Susie Robbins, mother of three energetic boys under the age of seven, shares some tips for enjoying the festive season.
[New City Magazine – December 2021, page 20]
‘This the season to be… Jolly? Stressed? Excited? Exhausted? All of the above, perhaps? The festive season seems to begin earlier and earlier each year, and with it the pressure to make everything magical and picture-perfect builds relentlessly.
I recently had ‘The worst ever cold’, as dubbed by BBC news, and yes it was awful and really knocked me for six. However, there was a moment when, whilst coughing and wheezing, I thought ‘something about this feels like Christmas’. I hadn’t noticed until then that I am normally ill during Christmas. In hindsight I had put it down to teaching the long Autumn term and mixing with hundreds of teenagers at a time when seasonal illnesses are rife and spreading like wildfire. However, once I left teaching, I would still suffer the annual illness – but who has time to be poorly when there’s magic and memories to be made?
Christmas is a wonderful time, a very special period where we have the rare opportunity to spend quality time with our loved ones and soak up all those precious moments together (Covid permitting…). Isn’t it ironic then that for the most part we spend the time dashing from pillar to post, trying to see everybody and do everything, juggling schedules and responsibilities from one day to the next until we collapse in a heap somewhere around the 27th December exhausted and burnt out?
How can we have a Christmas that is magical for the children without overspending in terms of energy, time, and money?
Firstly plan ahead and fill it with activities you really want to do, and which make you feel good too. You can do anything, but not everything, and never is this truer than at Christmas when demand and expectation is high. You can be a good person and say no. By creating and maintaining boundaries you ensure that you can give the best of yourself to those around you.
Factor in downtime. We all need regular time to rest and to decompress, including children, even during the festive season. Christmas is an incredibly stimulating time – the lights and decorations, the music blaring from every shop, the carol concerts, nativity plays, Christmas fayres and special ‘make a decoration with Granny’ days at school. It’s disruptive to our children’s normal routine, and for many this can trigger anxiety and worry. Allowing them some slower afternoons or lazy pyjama mornings may prevent the overtired, overwhelmed, and overstimulated meltdowns later in the day.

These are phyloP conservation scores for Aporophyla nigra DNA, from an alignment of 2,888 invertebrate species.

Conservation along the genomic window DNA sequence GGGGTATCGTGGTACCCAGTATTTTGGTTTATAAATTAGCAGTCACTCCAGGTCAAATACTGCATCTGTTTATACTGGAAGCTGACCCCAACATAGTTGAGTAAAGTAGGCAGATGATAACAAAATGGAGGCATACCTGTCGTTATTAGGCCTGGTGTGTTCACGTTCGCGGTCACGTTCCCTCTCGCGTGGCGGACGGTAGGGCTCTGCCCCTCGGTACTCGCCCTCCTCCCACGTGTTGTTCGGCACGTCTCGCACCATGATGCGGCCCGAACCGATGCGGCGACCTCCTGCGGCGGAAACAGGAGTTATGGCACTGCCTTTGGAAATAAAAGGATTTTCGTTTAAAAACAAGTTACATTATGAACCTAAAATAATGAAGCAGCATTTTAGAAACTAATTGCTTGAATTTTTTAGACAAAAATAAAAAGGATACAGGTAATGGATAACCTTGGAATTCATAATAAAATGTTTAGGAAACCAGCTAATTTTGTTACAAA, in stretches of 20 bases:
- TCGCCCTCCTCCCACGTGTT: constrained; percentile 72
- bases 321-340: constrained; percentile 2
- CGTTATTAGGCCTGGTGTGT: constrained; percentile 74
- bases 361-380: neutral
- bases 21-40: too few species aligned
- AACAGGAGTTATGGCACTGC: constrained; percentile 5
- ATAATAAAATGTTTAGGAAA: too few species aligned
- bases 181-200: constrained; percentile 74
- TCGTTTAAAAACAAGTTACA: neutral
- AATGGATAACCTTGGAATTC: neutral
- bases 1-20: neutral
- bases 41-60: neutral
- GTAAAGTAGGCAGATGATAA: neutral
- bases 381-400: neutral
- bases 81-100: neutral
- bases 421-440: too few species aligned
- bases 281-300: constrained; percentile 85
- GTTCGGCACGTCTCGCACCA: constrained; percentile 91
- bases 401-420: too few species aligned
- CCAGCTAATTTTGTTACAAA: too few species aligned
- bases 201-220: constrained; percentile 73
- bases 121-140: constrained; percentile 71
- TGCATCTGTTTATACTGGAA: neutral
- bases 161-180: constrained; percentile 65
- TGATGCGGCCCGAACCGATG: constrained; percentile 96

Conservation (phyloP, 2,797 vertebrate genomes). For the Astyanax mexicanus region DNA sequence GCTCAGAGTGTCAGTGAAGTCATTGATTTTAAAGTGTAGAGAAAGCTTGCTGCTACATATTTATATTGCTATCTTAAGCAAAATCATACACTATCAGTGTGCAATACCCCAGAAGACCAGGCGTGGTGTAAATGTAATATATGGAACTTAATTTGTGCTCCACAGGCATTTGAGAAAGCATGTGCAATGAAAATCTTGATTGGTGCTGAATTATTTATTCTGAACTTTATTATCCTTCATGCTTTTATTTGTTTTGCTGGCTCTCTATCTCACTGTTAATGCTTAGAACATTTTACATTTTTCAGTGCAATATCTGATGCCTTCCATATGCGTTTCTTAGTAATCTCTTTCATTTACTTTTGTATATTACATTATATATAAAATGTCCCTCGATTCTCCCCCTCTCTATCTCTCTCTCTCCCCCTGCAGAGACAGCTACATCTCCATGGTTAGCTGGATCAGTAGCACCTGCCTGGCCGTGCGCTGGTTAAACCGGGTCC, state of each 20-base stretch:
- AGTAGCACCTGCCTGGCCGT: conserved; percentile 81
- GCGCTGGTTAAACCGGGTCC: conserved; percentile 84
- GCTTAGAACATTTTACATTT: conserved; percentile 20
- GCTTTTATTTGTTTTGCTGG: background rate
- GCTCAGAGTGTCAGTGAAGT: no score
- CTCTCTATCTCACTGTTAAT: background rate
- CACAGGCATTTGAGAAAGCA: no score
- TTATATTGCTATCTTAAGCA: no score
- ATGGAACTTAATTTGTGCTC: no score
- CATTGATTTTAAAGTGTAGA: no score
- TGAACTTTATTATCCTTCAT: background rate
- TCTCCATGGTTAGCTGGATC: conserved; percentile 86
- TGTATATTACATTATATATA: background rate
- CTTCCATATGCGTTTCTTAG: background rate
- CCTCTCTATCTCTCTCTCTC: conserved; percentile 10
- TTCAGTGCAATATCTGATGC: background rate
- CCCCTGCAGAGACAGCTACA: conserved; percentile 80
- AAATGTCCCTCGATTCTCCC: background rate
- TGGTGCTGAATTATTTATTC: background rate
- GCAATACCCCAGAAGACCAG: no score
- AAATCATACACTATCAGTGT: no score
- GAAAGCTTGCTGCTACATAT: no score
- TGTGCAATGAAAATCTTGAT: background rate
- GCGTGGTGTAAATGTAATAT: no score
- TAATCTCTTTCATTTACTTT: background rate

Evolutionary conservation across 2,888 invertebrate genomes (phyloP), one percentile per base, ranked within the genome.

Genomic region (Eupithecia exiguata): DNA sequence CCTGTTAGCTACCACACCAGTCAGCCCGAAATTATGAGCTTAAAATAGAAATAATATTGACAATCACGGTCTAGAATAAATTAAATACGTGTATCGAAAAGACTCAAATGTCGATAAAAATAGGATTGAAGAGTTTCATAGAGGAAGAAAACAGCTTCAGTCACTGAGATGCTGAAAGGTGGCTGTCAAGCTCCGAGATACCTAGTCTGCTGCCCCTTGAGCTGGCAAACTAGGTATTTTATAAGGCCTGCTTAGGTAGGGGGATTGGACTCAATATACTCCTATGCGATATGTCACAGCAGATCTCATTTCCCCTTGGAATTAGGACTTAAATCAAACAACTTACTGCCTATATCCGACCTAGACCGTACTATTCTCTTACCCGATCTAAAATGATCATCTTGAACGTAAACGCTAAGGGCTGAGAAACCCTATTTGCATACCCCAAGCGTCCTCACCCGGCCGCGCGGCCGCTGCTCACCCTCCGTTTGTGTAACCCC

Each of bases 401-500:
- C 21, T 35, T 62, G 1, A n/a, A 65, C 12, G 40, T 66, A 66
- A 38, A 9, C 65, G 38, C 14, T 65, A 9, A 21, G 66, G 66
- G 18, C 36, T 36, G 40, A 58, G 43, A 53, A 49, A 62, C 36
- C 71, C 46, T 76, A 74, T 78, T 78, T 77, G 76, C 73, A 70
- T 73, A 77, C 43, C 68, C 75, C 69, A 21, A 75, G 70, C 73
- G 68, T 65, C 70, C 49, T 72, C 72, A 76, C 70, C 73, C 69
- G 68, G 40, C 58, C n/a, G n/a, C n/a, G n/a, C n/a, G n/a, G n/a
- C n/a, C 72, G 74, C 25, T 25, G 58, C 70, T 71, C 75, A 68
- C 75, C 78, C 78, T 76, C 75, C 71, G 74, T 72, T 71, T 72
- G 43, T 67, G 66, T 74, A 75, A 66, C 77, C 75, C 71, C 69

You may assume that your children really want to go to an all-singing all-dancing fully immersive North Pole experience. But they might find this overwhelming which drains their cup more than it fills it. Perhaps they might find it more exciting to catch a glimpse of Father Christmas turning on the town lights. Hearing a Salvation Army brass band playing in the high street might leave them with much more joy than going to a two-hour long carol concert followed by mince pies. You may need to spend a little time observing your child and really tuning in to their love language to discover what fills them up with joy (there are five types of love language: service, gifts, affirmation, time and touch).
Social media switch off
Social media is the biggest culprit for making us believe that we need to do everything and be everything to everyone, at any cost. Before you embark upon an expensive family ‘must-do’ experience ask yourself if you want to do it, rather than feeling like you’ll be missing out if you don’t. Will it be good for your family? If so, enjoy. If you’re not sure there’s a chance that all the picture-perfect photos that we are relentlessly served as part of our social media experience is making you feel like you should want to, rather than you might want to. Log out for a little while or give yourself a strict social media diet and you’ll find new clarity, and lots more time too!
Quality over quantity
Try to make your interactions with your family quality. Take your time to talk, to listen, to be together. These make special moments, where you can truly love each other rather than losing your time charging from one engagement to the next and not being able to savour each other in the process.
I hope that these tips leave you merry and bright, rather than frazzled and fried. We feel most loved and loving when we truly connect with others and connection takes time. To that end I leave you with the words of Paul Simon:
Slow down, you move too fast,
You got to make the morning last.
Just kicking down the cobblestones
Looking for fun and feeling groovy.
Photo: © courtesy of Susannah Robbins
See also: www.resolvetoplay.com
Read the 1st part of this series: Play theory
Read the 2nd part of this series: Learning through play
Read the 3rd part of this series: Baby play
Read the 4th part of this series: Purposeful praise
Read the 5th part of this series: Resilience
Read the 6th part of this series: Summer Play
Read the 7th part of this series: School ready
Read the 8th part of this series: Tantrums